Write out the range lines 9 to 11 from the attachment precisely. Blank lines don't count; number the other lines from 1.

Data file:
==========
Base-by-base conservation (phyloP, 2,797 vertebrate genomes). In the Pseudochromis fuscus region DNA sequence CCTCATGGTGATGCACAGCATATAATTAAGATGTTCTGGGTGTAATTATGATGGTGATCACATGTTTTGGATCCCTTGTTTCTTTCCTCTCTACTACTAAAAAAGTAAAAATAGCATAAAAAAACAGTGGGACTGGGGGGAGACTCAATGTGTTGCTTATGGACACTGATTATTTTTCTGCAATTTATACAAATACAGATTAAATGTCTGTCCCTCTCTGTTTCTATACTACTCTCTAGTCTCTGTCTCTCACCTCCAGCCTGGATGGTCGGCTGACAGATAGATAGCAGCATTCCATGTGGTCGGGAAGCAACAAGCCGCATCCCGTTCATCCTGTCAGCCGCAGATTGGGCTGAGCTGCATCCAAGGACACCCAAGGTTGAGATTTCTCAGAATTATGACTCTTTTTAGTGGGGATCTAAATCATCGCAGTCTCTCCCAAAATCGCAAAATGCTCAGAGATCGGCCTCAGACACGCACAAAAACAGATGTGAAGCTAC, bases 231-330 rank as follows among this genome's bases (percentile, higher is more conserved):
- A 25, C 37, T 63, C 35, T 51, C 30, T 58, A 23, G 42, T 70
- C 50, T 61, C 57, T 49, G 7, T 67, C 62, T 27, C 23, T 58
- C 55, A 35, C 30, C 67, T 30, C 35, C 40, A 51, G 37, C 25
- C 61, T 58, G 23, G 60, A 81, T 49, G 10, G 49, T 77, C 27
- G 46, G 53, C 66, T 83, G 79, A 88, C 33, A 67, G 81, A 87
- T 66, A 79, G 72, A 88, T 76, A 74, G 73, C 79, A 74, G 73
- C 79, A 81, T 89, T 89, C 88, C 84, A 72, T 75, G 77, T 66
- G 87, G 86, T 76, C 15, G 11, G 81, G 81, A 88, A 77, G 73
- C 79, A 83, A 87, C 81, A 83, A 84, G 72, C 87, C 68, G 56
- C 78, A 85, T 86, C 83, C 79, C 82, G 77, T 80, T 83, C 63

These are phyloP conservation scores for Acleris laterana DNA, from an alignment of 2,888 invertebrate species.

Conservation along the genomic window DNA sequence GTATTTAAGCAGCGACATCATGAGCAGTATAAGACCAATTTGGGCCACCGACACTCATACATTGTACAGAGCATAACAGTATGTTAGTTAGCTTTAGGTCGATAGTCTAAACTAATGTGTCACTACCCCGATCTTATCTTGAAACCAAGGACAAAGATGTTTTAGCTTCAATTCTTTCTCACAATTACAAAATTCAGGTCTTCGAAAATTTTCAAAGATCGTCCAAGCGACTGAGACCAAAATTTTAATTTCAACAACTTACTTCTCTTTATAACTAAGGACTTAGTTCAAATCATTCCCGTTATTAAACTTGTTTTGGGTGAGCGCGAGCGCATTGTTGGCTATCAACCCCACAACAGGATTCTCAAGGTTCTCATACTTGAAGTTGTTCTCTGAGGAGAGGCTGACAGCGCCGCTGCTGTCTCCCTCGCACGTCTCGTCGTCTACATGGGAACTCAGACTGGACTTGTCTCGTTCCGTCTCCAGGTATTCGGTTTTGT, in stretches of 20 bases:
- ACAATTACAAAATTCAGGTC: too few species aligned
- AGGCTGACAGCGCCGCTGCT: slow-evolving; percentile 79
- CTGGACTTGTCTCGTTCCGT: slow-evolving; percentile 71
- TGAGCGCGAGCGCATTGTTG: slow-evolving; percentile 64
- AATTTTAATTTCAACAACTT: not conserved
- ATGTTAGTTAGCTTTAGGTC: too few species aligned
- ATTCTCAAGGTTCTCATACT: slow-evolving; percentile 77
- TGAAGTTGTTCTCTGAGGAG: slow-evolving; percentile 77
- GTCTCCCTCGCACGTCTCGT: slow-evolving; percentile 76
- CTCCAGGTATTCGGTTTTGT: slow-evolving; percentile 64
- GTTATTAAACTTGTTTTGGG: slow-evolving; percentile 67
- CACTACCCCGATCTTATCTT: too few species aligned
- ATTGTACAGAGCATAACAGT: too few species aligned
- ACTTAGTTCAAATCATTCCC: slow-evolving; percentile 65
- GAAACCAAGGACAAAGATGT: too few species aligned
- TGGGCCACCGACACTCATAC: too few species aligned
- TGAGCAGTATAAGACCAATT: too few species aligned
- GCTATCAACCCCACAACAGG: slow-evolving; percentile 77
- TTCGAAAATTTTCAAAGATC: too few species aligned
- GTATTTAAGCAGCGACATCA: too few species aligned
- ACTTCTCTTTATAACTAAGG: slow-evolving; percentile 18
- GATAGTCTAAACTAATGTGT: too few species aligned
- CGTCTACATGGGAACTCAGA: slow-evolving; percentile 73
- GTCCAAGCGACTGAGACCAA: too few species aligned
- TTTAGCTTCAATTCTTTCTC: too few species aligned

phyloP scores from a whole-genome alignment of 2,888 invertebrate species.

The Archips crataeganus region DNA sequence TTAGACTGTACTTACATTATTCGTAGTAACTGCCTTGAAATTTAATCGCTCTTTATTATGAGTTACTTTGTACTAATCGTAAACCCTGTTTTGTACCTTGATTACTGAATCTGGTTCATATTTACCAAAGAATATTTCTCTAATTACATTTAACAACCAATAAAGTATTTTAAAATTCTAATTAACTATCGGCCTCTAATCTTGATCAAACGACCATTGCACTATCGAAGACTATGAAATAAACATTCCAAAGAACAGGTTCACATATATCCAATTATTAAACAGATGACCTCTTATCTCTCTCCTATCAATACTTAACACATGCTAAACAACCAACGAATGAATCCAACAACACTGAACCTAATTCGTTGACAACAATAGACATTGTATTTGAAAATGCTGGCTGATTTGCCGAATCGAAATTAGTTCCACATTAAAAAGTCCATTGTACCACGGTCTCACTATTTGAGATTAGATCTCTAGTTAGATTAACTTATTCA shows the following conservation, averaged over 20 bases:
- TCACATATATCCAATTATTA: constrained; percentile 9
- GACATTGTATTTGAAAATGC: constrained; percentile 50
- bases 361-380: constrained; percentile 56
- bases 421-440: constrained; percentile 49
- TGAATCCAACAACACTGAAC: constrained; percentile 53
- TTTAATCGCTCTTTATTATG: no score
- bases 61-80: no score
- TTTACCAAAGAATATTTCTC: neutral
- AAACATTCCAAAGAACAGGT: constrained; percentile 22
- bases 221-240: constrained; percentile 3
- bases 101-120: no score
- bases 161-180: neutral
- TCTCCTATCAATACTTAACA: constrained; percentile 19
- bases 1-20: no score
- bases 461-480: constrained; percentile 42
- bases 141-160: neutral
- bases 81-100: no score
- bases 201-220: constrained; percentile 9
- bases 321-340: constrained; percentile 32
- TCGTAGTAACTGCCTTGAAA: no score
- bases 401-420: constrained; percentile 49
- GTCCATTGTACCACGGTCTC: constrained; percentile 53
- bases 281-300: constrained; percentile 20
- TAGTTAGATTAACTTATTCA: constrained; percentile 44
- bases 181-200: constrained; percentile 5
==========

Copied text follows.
- G 87, G 86, T 76, C 15, G 11, G 81, G 81, A 88, A 77, G 73
- C 79, A 83, A 87, C 81, A 83, A 84, G 72, C 87, C 68, G 56
- C 78, A 85, T 86, C 83, C 79, C 82, G 77, T 80, T 83, C 63